The finished product exploded on Christmas Day. Tom Hooper and our grand knight, Sir Cameron Macintosh, once again proved themselves (above and beyond Peter Jackson and other ambitious individuals who seize a powerful story in new love and best intentions and flail to present it to the public, missing and mutating the very elements that probably attracted them...ahem. We still love them anyway).

This new musical movie of Les Miserables presents the story in all of its gritty, offensive love, grace, and hope. With melody, words, and screen, the movie is able to highlight and draw out the beautiful symbolism and themes, something many of us haven't trained ourselves to do on our own. You forget you're in a musical and only find yourself in a grand epic which is, at the same time, the  personal story of each of us. This rendition was done in an adventurous way, all of the singing recorded during filming and on set, much of it straight at the audience. The factory women accuse us. Fantine begs us. There is no sparing our emotions or allowing us to hold it at arm's length--all the grit and the grace are right there, sometimes yelling, sometimes drawing us into the screen.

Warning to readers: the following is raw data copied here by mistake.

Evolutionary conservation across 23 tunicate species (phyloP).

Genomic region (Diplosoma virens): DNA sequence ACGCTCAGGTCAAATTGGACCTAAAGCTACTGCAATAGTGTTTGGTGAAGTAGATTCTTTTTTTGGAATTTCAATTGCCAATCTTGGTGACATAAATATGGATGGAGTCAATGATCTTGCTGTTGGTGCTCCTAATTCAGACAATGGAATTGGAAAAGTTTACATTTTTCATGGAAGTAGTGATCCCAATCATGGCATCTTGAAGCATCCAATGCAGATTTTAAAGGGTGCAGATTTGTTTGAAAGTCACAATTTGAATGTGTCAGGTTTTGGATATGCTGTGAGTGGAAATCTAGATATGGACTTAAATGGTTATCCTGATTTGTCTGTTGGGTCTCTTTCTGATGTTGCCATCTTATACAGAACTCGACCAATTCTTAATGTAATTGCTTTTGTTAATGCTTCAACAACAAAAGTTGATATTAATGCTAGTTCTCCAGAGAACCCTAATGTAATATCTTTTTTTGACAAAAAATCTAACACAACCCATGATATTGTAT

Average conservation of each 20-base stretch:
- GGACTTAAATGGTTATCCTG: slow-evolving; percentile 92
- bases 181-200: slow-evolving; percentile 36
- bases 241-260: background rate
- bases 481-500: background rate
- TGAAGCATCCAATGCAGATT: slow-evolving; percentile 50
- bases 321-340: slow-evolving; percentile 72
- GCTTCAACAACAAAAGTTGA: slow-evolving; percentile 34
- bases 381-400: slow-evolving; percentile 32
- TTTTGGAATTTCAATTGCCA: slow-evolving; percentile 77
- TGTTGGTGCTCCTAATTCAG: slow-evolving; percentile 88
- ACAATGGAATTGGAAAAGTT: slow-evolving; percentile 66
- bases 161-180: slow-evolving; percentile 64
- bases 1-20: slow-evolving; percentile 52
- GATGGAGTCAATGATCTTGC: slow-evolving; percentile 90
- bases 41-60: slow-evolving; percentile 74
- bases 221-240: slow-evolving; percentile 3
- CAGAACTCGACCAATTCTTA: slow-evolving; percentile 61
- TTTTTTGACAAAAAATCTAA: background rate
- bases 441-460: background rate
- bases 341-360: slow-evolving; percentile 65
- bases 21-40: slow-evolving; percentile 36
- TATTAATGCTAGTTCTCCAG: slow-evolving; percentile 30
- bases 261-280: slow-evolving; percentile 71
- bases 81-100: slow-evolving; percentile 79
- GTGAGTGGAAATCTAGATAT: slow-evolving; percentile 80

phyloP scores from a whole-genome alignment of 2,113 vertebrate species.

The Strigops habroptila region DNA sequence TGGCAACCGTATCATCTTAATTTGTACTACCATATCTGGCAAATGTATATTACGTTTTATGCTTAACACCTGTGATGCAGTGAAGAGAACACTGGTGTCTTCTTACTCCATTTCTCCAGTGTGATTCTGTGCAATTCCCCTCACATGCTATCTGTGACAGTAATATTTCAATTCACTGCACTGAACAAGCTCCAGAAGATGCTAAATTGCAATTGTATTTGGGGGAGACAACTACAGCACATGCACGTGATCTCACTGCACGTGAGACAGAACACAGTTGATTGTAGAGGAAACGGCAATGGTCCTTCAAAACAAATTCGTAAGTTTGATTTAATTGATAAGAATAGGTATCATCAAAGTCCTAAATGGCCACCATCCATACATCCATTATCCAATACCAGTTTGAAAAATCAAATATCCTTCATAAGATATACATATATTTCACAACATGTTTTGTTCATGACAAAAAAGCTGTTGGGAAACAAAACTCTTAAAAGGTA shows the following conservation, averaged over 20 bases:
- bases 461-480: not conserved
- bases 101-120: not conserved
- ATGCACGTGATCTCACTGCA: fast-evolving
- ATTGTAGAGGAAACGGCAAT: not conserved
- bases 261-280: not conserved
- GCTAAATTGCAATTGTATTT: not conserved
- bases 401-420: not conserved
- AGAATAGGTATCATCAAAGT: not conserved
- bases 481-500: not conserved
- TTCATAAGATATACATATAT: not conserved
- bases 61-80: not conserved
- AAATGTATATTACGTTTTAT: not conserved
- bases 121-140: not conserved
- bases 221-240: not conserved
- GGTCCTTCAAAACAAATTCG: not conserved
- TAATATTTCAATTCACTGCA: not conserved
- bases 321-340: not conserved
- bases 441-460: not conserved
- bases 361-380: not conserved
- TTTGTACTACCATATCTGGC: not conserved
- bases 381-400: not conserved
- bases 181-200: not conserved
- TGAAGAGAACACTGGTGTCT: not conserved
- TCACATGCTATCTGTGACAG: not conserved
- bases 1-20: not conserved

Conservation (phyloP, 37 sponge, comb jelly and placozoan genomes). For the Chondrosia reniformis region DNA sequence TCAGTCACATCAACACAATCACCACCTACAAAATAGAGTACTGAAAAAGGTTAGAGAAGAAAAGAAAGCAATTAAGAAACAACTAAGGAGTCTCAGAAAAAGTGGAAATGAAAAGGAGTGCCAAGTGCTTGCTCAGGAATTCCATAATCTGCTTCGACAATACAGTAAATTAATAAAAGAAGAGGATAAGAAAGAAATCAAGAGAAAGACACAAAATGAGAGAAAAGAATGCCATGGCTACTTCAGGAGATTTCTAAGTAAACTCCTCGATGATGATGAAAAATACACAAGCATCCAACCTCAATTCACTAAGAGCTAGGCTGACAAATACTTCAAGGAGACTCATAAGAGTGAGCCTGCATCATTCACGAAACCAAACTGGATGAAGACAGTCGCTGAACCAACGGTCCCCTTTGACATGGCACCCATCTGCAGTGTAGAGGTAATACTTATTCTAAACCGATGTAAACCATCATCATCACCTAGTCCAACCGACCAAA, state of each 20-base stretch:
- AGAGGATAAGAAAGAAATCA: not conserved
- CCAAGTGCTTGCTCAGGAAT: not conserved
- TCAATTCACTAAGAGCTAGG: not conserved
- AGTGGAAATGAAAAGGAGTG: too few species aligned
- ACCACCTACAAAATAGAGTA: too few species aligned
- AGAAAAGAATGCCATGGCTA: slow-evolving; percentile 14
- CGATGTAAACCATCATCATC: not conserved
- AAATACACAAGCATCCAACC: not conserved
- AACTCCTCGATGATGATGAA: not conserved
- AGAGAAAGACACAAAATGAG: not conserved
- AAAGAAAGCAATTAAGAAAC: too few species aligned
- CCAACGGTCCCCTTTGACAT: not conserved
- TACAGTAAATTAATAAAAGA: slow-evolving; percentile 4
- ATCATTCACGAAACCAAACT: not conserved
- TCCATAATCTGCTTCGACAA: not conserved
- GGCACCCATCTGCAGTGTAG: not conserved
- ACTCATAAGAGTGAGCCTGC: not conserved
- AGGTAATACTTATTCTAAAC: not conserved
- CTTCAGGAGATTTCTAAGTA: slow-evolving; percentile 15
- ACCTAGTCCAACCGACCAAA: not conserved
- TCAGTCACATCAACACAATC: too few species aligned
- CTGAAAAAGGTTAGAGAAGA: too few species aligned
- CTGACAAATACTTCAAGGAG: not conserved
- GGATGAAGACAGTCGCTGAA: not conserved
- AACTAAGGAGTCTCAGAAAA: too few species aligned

With all it's realism, it goes a little far, making the movie harder to enthusiastically recommend. As you could expect, the scenes with dissolutes and prostitutes lead to unnecessary content when performed as a complete screenplay. There is at least sixty seconds that none of us needed, even if it jolts us out of our comfortable, clean ignorance or indifference to things occurring today in our own cities...

Anne Hathaway gives everything she has to her performance of Fantine and left me absolutely speechless. Even if you are a Hathaway hater (which I have been) you have to admire how much of herself she pours into this character. Yeah...still pretty speechless on this.

Hugh Jackman also dug into his role. If you cringe at his voice at the beginning, it is because he starved himself to look and feel more like a laboring convict for the first shot. He improves over time and while there have been better voices, I whole-heartedly adore his Jean Valjean (even if you dread "Bring Him Home"). His soliloquy and last scene sacrifice things that can very well be sacrificed to bleed all the soul and life and struggle and longing. Outstanding.